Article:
As you, loyal Braves fan, set out on this journey that is the 2015 baseball season, you expected valleys (a lot of them), mountaintop experiences (hopefully), and some unexpected twists and turns. Now that that deep June valley is behind you and the promised September valley still far enough away you don’t need to worry about it (yet), you are able to enjoy some scenic views and brush off those rough spots on the path that trip you up.

But today nothing can touch you. You can feel it in your bones. Optimism that has lain dormant for awhile. The Braves are in a position to sweep, and they are playing a terrible team and so it could actually happen. Julio Teheran is pitching and, you never know, but Good Julio may choose to show up today (even if the team is on the road). The sun is shining, the breeze is soft, and you whistle a little as your journey starts.

You stumble a little in the first inning, and your whistling stops. Bad Julio emerges from the dugout and issues two walks before recording his second out. If you play will fire you will get burned, and Julio is juggling, swallowing, and walking through fire all at once. He somehow emerges unscathed, and a little bounce returns to your step. This is our series. You just know it.

Good Julio emerges from the dugout for the second inning, followed by the Braves offense in the third. Cameron Maybin hits a three-run home run to put the team on the board, and Kelly Johnson follows with a solo shot. Up 4-0 and the smile will not leave your face as you meander on.

Julio is looking better, but in the 4th he issues another walk and this time he can not get off the hook. He then surrenders a home run to Khris Davis to break up his no-hitter and shutout, but the Braves still have twice the runs the Brewers do, so you don’€™t even miss a step. Julio then breezes along for another two innings before giving up a solo home run to Carlos Gomez in the 6th, which meant his line for the day was the rather interesting, part-excellent, part-not-so-great 7 IP, 2 H, 3 R, 3 ER, 3 BB, 8 K, 2 HR.

The Braves still lead, though, and even manage to tack on an extra run in the 7th on a Nick Markakis double that scores Jace Peterson. You take a deep breath and enjoy the fresh, cool air.

Up by two runs going into the bottom of the 8th, the optimism is holding fast. This sweep may actually happen! Then Braves broadcast put up a graphic showing how effective the Braves bullpen has been over the past three weeks—8th best ERA, fewest home runs allowed, most double plays and saves. With the Braves motley crew out there, those numbers are too good to last, and suddenly in the back of your mind the thought emerges that Fox SportsSouth just jinxed the team. It’€™s July, though, and not June, so you push that thought away quickly and carry on.

Shane Peterson starts the bottom of the 8th by picking up his third pinch hit of the series, but it is the bloopiest of all bloop hits that he just dumped into left field and no real harm was done. It was more luck than anything Luis Avilan did, so the optimism remains. Then Gerardo Parra follows that with an even bloopier hit to right field and suddenly the optimism flees and you are left with only acceptance. Gone are all the thoughts of a sweep, a record above .500, catching the Mets, or a happy flight to Denver. In their place come the realization that a home run will put the Brewers ahead, and then you know. The who is still up in the air, but the what is written in stone.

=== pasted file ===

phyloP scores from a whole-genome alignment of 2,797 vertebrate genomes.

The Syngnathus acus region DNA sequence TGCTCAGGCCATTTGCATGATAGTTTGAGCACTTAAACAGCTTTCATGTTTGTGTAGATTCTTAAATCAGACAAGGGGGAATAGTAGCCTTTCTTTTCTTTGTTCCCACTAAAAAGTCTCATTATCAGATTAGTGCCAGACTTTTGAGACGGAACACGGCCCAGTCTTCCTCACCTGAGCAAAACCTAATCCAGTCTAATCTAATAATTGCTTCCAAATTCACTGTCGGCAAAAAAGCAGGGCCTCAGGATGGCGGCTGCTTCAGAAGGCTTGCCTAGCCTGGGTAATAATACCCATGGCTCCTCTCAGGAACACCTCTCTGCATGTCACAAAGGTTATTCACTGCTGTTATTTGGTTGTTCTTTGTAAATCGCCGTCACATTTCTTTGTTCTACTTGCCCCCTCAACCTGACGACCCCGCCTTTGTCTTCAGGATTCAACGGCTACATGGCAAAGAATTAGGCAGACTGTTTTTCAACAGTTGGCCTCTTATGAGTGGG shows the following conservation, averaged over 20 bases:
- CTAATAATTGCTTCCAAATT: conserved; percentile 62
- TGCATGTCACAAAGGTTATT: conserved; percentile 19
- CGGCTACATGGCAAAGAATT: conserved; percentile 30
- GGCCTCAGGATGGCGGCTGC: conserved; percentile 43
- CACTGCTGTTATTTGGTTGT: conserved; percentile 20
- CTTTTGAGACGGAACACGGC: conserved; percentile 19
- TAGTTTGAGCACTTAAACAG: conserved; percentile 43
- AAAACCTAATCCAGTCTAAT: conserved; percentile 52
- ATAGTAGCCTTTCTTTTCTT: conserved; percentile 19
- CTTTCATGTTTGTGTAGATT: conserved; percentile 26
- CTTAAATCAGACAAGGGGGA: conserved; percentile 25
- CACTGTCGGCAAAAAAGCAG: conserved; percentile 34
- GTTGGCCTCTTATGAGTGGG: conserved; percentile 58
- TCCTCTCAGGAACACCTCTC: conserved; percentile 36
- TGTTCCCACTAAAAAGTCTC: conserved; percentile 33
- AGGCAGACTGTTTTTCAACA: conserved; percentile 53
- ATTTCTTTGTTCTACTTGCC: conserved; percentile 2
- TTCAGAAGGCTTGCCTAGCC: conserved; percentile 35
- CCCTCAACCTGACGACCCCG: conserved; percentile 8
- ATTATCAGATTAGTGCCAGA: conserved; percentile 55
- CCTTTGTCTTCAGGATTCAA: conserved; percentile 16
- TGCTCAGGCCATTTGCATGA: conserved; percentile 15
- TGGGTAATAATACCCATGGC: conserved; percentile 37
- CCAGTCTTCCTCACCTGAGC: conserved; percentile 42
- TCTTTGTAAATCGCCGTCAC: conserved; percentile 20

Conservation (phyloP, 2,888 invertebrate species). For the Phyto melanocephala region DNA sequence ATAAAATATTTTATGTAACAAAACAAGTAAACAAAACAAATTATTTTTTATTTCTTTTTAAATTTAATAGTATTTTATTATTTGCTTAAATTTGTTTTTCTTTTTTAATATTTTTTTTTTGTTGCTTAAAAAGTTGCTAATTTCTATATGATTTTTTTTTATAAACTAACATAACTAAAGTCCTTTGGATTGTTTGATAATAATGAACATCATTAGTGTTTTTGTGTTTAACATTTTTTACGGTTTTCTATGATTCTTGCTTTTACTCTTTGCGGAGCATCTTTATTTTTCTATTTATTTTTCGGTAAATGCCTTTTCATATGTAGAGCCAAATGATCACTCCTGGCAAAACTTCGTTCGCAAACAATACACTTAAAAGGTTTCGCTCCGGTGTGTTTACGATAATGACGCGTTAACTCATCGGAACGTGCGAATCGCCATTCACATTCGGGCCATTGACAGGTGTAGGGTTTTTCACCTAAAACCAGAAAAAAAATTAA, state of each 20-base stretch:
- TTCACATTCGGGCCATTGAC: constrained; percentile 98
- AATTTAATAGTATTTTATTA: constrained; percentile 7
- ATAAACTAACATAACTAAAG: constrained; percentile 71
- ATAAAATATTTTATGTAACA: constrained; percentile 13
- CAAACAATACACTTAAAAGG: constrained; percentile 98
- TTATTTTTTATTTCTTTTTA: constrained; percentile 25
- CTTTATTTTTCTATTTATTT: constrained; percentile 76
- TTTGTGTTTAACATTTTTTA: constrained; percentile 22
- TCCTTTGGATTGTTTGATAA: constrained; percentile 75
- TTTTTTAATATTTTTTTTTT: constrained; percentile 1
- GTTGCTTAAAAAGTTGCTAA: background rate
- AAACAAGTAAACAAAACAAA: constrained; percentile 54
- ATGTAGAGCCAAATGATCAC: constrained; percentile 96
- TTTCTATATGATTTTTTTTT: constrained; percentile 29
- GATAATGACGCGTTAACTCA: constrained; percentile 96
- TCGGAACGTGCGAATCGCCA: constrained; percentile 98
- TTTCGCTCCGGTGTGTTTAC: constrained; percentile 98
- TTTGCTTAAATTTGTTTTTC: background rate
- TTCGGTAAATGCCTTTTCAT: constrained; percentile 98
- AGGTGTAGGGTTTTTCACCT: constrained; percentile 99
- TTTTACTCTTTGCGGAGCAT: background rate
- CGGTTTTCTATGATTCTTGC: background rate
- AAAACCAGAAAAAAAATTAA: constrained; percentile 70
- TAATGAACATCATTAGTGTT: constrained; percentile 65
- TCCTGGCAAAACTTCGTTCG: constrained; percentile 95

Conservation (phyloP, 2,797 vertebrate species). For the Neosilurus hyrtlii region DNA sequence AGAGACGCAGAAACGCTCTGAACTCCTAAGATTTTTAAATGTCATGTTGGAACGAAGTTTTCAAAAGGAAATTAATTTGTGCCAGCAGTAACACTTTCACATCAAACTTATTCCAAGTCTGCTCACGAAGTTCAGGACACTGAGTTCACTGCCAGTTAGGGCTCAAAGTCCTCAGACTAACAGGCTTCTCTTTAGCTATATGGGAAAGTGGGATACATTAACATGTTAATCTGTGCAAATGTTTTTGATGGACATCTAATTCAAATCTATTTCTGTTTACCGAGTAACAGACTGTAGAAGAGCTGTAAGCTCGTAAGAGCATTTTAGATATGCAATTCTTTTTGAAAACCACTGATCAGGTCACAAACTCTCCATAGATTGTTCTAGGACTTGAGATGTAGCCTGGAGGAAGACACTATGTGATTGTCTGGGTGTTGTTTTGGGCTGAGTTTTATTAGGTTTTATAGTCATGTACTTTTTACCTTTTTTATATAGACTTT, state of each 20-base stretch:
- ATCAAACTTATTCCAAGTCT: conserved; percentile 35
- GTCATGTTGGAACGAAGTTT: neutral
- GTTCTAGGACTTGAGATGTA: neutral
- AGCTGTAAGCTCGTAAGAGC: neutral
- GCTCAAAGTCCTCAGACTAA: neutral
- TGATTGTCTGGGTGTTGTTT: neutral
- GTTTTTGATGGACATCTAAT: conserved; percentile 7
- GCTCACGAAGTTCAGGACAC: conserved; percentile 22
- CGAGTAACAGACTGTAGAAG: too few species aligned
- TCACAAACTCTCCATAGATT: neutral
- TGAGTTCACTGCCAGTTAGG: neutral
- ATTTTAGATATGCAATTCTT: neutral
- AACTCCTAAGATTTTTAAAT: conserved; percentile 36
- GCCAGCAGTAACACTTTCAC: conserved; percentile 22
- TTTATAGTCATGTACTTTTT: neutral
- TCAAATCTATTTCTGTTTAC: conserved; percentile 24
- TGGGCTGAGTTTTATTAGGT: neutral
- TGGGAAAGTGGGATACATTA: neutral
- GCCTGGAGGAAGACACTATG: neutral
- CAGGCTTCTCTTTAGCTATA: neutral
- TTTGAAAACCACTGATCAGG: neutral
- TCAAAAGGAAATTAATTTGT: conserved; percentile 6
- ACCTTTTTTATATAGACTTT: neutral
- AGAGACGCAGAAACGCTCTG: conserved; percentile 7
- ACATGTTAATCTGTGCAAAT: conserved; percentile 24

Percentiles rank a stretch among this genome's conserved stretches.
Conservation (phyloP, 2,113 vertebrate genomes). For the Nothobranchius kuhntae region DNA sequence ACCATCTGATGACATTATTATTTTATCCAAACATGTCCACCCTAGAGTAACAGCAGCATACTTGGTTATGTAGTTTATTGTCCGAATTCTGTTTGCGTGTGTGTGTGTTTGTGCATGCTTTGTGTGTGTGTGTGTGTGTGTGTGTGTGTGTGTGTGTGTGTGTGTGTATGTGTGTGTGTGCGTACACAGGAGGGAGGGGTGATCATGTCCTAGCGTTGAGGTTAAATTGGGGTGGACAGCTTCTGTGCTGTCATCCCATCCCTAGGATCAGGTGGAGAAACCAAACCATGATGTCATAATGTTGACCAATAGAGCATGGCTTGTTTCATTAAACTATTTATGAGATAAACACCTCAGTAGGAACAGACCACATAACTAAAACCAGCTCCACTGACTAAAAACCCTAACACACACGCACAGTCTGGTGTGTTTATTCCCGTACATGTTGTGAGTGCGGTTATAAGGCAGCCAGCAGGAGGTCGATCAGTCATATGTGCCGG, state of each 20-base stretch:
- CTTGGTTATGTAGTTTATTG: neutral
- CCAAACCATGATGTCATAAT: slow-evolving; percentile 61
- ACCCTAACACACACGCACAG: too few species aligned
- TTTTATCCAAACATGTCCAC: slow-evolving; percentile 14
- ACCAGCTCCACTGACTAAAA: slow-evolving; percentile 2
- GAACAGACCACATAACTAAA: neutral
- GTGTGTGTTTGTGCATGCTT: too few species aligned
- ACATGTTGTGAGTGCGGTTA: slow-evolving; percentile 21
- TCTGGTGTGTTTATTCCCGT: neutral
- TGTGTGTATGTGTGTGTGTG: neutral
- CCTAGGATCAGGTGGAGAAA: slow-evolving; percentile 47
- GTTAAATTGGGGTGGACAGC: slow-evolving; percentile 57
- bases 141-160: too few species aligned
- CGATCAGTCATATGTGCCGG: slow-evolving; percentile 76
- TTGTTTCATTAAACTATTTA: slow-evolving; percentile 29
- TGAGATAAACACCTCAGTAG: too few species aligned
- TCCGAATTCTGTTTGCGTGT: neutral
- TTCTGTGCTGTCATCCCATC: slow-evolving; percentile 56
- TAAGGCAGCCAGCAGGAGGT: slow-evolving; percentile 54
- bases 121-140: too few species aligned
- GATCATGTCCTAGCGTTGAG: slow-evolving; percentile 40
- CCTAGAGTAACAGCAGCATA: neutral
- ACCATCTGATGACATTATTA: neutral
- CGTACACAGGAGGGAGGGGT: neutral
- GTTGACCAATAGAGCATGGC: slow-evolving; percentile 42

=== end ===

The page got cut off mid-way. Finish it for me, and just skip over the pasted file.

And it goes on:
Avilan strikes Jonathan Lucroy out looking for the first out of the inning, but the ugly presence of pessimism refuses to leave. You know. You just know. Carlos Gomez strolls to the plate and promptly gets ahead in the count, and then the foregone conclusion manifests itself into reality. His hit is no bloop, and you find yourself sprawled on the ground taking a moment to wallow in self-pity. As Braves fans, we are allowed this much.

Arodys Vizcaino comes in and restores order, but the damage is done. The lead is gone and the Braves bats only have three outs to try to regain it. Per the rules they have to play the top of the 9th, but you know there is really no need to. Acceptance has taken a firm root within you. Pedro Ciriaco reaches on an infield single to start the inning, but he is erased after he steals second base and is called out, an erroneous call that is upheld with a review (while it is possible the umpires got it right, this is a Braves pity party here, so, therefore, the umpires were wrong). That is about all the excitement the Braves can muster. A meek flyout and it is finished.

You tell yourself that you’€™ll settle for a series win in a season where expectations are just a memory, but, really, this one stings. It was in the bag, but then it popped out of the bag rather quickly and the Braves just did not have the time to stuff it back in there.

The team heads to Denver to finish out the “first half” with a 4-game set, then all but Shelby Miller will get to enjoy a nice, long 4-day break. Speaking of which, things I hate: spiders, hurricanes, Tommy John surgeries, and the All-Star Break (why? Because it always falls in July, right when baseball has just started to be enjoyable again following the patented June Swoon, and then real baseball is taken away from me for days on end and I remember what a sad thing the offseason is.) Things I love: a freshly baked loaf of bread, Andrelton Simmons with a glove on his hand, Cameron Maybin, and Alex Wood‘s sinker (may it be sinking well tomorrow in Denver’€™s thin air).